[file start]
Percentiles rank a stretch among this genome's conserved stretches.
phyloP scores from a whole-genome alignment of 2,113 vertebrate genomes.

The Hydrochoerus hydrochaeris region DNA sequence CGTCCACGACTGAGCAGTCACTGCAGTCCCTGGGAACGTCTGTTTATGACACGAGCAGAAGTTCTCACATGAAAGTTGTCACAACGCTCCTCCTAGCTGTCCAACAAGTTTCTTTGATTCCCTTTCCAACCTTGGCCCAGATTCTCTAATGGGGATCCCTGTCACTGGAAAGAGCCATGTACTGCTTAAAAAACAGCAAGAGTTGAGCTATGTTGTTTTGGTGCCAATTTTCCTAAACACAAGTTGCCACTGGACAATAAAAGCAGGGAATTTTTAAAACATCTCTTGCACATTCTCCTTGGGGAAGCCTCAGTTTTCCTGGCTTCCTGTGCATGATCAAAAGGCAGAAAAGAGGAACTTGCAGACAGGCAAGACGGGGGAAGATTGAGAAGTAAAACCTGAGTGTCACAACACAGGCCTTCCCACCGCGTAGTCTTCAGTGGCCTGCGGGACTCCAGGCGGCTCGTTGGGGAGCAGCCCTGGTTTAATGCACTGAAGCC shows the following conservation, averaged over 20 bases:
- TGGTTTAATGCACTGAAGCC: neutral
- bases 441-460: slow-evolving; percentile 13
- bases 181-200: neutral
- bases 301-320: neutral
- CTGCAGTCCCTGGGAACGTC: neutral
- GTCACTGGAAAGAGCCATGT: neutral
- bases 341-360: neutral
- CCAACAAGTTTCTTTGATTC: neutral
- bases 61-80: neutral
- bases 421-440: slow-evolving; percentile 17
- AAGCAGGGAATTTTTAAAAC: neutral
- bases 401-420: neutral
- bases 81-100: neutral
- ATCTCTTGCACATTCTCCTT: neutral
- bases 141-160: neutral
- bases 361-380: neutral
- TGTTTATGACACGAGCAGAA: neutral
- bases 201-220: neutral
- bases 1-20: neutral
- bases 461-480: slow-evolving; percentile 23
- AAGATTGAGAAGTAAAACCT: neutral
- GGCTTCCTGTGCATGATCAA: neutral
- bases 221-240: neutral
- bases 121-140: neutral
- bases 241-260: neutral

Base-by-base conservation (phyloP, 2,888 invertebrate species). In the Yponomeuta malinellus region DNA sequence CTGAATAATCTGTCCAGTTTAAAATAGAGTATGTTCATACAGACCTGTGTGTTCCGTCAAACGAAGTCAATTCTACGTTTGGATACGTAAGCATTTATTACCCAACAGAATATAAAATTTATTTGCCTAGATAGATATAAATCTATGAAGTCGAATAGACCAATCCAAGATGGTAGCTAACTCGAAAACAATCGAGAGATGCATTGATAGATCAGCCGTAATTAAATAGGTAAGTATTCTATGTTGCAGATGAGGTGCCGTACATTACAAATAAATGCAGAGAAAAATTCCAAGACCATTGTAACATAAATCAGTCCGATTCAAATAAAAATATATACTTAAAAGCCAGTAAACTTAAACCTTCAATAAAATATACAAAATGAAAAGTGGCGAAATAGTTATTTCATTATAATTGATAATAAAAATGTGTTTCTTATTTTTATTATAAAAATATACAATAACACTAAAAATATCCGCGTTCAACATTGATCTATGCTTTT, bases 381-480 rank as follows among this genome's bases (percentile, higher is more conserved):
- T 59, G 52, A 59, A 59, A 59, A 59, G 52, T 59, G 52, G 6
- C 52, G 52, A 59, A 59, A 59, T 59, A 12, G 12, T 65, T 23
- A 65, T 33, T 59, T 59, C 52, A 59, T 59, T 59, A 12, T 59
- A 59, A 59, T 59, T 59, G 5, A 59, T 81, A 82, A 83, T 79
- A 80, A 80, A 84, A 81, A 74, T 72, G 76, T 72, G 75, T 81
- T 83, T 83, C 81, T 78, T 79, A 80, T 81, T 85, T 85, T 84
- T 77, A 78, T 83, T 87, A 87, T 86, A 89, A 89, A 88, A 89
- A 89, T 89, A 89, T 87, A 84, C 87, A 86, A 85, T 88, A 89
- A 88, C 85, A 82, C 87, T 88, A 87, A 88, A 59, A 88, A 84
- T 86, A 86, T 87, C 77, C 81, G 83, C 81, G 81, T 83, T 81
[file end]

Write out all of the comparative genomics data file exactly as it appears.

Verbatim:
Percentiles rank a stretch among this genome's conserved stretches.
phyloP scores from a whole-genome alignment of 2,113 vertebrate genomes.

The Hydrochoerus hydrochaeris region DNA sequence CGTCCACGACTGAGCAGTCACTGCAGTCCCTGGGAACGTCTGTTTATGACACGAGCAGAAGTTCTCACATGAAAGTTGTCACAACGCTCCTCCTAGCTGTCCAACAAGTTTCTTTGATTCCCTTTCCAACCTTGGCCCAGATTCTCTAATGGGGATCCCTGTCACTGGAAAGAGCCATGTACTGCTTAAAAAACAGCAAGAGTTGAGCTATGTTGTTTTGGTGCCAATTTTCCTAAACACAAGTTGCCACTGGACAATAAAAGCAGGGAATTTTTAAAACATCTCTTGCACATTCTCCTTGGGGAAGCCTCAGTTTTCCTGGCTTCCTGTGCATGATCAAAAGGCAGAAAAGAGGAACTTGCAGACAGGCAAGACGGGGGAAGATTGAGAAGTAAAACCTGAGTGTCACAACACAGGCCTTCCCACCGCGTAGTCTTCAGTGGCCTGCGGGACTCCAGGCGGCTCGTTGGGGAGCAGCCCTGGTTTAATGCACTGAAGCC shows the following conservation, averaged over 20 bases:
- TGGTTTAATGCACTGAAGCC: neutral
- bases 441-460: slow-evolving; percentile 13
- bases 181-200: neutral
- bases 301-320: neutral
- CTGCAGTCCCTGGGAACGTC: neutral
- GTCACTGGAAAGAGCCATGT: neutral
- bases 341-360: neutral
- CCAACAAGTTTCTTTGATTC: neutral
- bases 61-80: neutral
- bases 421-440: slow-evolving; percentile 17
- AAGCAGGGAATTTTTAAAAC: neutral
- bases 401-420: neutral
- bases 81-100: neutral
- ATCTCTTGCACATTCTCCTT: neutral
- bases 141-160: neutral
- bases 361-380: neutral
- TGTTTATGACACGAGCAGAA: neutral
- bases 201-220: neutral
- bases 1-20: neutral
- bases 461-480: slow-evolving; percentile 23
- AAGATTGAGAAGTAAAACCT: neutral
- GGCTTCCTGTGCATGATCAA: neutral
- bases 221-240: neutral
- bases 121-140: neutral
- bases 241-260: neutral

Base-by-base conservation (phyloP, 2,888 invertebrate species). In the Yponomeuta malinellus region DNA sequence CTGAATAATCTGTCCAGTTTAAAATAGAGTATGTTCATACAGACCTGTGTGTTCCGTCAAACGAAGTCAATTCTACGTTTGGATACGTAAGCATTTATTACCCAACAGAATATAAAATTTATTTGCCTAGATAGATATAAATCTATGAAGTCGAATAGACCAATCCAAGATGGTAGCTAACTCGAAAACAATCGAGAGATGCATTGATAGATCAGCCGTAATTAAATAGGTAAGTATTCTATGTTGCAGATGAGGTGCCGTACATTACAAATAAATGCAGAGAAAAATTCCAAGACCATTGTAACATAAATCAGTCCGATTCAAATAAAAATATATACTTAAAAGCCAGTAAACTTAAACCTTCAATAAAATATACAAAATGAAAAGTGGCGAAATAGTTATTTCATTATAATTGATAATAAAAATGTGTTTCTTATTTTTATTATAAAAATATACAATAACACTAAAAATATCCGCGTTCAACATTGATCTATGCTTTT, bases 381-480 rank as follows among this genome's bases (percentile, higher is more conserved):
- T 59, G 52, A 59, A 59, A 59, A 59, G 52, T 59, G 52, G 6
- C 52, G 52, A 59, A 59, A 59, T 59, A 12, G 12, T 65, T 23
- A 65, T 33, T 59, T 59, C 52, A 59, T 59, T 59, A 12, T 59
- A 59, A 59, T 59, T 59, G 5, A 59, T 81, A 82, A 83, T 79
- A 80, A 80, A 84, A 81, A 74, T 72, G 76, T 72, G 75, T 81
- T 83, T 83, C 81, T 78, T 79, A 80, T 81, T 85, T 85, T 84
- T 77, A 78, T 83, T 87, A 87, T 86, A 89, A 89, A 88, A 89
- A 89, T 89, A 89, T 87, A 84, C 87, A 86, A 85, T 88, A 89
- A 88, C 85, A 82, C 87, T 88, A 87, A 88, A 59, A 88, A 84
- T 86, A 86, T 87, C 77, C 81, G 83, C 81, G 81, T 83, T 81